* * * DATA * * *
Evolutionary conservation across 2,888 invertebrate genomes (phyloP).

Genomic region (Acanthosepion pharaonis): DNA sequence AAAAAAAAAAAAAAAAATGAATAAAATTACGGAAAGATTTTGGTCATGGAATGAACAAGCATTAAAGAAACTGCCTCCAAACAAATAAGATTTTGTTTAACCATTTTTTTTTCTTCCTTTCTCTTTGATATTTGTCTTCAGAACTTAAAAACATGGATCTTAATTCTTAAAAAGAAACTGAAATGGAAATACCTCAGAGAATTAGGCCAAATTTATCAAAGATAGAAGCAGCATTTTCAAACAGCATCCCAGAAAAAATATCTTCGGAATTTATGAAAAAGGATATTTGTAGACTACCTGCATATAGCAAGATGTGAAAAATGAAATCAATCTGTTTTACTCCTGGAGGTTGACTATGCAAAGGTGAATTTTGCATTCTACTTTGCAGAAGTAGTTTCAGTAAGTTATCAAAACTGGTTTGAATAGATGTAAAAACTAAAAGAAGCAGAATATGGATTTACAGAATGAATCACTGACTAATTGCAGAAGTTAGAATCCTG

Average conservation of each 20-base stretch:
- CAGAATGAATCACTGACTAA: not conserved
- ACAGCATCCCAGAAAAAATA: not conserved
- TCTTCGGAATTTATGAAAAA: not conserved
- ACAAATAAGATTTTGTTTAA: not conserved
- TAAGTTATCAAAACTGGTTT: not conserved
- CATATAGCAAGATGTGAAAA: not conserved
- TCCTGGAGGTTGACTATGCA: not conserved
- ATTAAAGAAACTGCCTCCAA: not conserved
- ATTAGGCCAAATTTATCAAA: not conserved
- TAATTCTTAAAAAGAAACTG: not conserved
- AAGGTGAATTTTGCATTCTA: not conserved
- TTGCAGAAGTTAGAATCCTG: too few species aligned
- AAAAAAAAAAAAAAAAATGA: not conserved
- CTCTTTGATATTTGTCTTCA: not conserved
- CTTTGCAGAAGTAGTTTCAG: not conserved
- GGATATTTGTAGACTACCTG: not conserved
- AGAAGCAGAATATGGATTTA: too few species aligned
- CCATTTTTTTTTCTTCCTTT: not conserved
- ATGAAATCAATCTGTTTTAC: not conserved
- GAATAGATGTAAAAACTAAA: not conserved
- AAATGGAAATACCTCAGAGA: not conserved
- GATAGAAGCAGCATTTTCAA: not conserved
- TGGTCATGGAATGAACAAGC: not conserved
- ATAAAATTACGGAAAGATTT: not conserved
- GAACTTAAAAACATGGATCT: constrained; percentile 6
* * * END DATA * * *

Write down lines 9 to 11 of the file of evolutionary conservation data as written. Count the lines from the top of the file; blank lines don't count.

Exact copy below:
- CATATAGCAAGATGTGAAAA: not conserved
- TCCTGGAGGTTGACTATGCA: not conserved
- ATTAAAGAAACTGCCTCCAA: not conserved